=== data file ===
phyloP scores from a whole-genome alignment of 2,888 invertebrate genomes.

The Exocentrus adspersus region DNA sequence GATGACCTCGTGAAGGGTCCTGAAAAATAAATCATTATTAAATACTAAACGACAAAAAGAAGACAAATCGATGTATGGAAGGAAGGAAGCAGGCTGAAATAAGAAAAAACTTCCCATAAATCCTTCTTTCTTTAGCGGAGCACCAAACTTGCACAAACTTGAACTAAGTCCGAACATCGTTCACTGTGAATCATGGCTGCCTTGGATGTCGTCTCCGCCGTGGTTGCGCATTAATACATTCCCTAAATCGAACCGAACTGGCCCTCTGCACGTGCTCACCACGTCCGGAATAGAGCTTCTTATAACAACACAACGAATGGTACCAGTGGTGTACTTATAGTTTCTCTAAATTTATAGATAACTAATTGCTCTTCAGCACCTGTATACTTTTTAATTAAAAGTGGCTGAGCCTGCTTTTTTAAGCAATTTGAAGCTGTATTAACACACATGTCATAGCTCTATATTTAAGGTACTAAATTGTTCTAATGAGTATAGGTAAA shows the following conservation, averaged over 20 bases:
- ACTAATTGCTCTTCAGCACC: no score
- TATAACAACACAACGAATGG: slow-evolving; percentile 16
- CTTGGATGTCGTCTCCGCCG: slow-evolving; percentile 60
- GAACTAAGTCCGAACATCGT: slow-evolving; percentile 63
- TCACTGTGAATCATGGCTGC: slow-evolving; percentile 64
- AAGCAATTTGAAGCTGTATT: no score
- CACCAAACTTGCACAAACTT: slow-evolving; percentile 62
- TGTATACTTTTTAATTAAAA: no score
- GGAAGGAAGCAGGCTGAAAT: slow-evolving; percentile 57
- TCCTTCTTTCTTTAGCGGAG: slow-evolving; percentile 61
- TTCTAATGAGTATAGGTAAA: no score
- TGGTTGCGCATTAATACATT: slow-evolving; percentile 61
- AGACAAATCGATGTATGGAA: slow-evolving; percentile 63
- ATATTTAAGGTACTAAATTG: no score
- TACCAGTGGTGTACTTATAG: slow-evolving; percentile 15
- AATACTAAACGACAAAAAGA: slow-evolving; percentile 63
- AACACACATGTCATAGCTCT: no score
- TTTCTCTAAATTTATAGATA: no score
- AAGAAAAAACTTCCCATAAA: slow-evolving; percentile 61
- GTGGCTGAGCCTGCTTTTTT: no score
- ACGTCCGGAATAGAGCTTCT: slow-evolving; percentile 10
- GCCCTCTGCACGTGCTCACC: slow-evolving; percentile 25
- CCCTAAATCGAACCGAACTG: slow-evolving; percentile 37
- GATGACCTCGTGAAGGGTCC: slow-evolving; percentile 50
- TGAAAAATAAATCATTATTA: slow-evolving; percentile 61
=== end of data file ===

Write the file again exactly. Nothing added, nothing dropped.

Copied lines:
phyloP scores from a whole-genome alignment of 2,888 invertebrate genomes.

The Exocentrus adspersus region DNA sequence GATGACCTCGTGAAGGGTCCTGAAAAATAAATCATTATTAAATACTAAACGACAAAAAGAAGACAAATCGATGTATGGAAGGAAGGAAGCAGGCTGAAATAAGAAAAAACTTCCCATAAATCCTTCTTTCTTTAGCGGAGCACCAAACTTGCACAAACTTGAACTAAGTCCGAACATCGTTCACTGTGAATCATGGCTGCCTTGGATGTCGTCTCCGCCGTGGTTGCGCATTAATACATTCCCTAAATCGAACCGAACTGGCCCTCTGCACGTGCTCACCACGTCCGGAATAGAGCTTCTTATAACAACACAACGAATGGTACCAGTGGTGTACTTATAGTTTCTCTAAATTTATAGATAACTAATTGCTCTTCAGCACCTGTATACTTTTTAATTAAAAGTGGCTGAGCCTGCTTTTTTAAGCAATTTGAAGCTGTATTAACACACATGTCATAGCTCTATATTTAAGGTACTAAATTGTTCTAATGAGTATAGGTAAA shows the following conservation, averaged over 20 bases:
- ACTAATTGCTCTTCAGCACC: no score
- TATAACAACACAACGAATGG: slow-evolving; percentile 16
- CTTGGATGTCGTCTCCGCCG: slow-evolving; percentile 60
- GAACTAAGTCCGAACATCGT: slow-evolving; percentile 63
- TCACTGTGAATCATGGCTGC: slow-evolving; percentile 64
- AAGCAATTTGAAGCTGTATT: no score
- CACCAAACTTGCACAAACTT: slow-evolving; percentile 62
- TGTATACTTTTTAATTAAAA: no score
- GGAAGGAAGCAGGCTGAAAT: slow-evolving; percentile 57
- TCCTTCTTTCTTTAGCGGAG: slow-evolving; percentile 61
- TTCTAATGAGTATAGGTAAA: no score
- TGGTTGCGCATTAATACATT: slow-evolving; percentile 61
- AGACAAATCGATGTATGGAA: slow-evolving; percentile 63
- ATATTTAAGGTACTAAATTG: no score
- TACCAGTGGTGTACTTATAG: slow-evolving; percentile 15
- AATACTAAACGACAAAAAGA: slow-evolving; percentile 63
- AACACACATGTCATAGCTCT: no score
- TTTCTCTAAATTTATAGATA: no score
- AAGAAAAAACTTCCCATAAA: slow-evolving; percentile 61
- GTGGCTGAGCCTGCTTTTTT: no score
- ACGTCCGGAATAGAGCTTCT: slow-evolving; percentile 10
- GCCCTCTGCACGTGCTCACC: slow-evolving; percentile 25
- CCCTAAATCGAACCGAACTG: slow-evolving; percentile 37
- GATGACCTCGTGAAGGGTCC: slow-evolving; percentile 50
- TGAAAAATAAATCATTATTA: slow-evolving; percentile 61